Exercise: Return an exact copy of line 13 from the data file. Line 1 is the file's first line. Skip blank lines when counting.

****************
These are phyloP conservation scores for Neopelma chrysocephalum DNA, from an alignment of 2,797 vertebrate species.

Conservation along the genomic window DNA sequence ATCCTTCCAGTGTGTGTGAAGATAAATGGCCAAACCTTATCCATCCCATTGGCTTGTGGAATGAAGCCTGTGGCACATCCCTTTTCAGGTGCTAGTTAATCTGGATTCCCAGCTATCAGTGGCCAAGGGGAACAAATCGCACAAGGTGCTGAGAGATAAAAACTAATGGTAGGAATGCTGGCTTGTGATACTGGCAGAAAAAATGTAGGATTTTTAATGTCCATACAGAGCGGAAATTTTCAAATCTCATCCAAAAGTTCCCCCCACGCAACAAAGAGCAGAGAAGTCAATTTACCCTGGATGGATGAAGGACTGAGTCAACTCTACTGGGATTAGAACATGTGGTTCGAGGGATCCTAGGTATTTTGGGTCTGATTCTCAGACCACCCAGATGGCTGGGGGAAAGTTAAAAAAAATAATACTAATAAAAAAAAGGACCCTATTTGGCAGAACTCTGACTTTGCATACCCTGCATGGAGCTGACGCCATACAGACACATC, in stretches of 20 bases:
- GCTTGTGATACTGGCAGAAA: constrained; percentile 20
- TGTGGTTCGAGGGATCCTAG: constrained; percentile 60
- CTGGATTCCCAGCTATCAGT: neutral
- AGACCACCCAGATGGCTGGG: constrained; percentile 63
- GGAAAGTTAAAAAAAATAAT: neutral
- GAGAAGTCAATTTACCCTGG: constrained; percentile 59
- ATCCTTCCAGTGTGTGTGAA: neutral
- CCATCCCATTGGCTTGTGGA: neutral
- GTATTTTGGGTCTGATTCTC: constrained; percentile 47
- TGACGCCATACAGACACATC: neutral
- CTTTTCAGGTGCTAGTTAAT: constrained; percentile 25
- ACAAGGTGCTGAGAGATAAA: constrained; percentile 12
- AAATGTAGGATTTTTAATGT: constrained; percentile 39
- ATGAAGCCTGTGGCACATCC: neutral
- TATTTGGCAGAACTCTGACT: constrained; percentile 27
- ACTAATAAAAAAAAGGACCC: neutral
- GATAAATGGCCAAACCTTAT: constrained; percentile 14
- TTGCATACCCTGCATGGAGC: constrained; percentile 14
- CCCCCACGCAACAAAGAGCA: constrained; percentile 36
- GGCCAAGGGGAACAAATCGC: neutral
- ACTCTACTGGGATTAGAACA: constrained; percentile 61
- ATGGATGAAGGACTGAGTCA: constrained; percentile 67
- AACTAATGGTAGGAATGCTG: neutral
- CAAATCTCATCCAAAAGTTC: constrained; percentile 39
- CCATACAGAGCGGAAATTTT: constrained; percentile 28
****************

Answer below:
- CTTTTCAGGTGCTAGTTAAT: constrained; percentile 25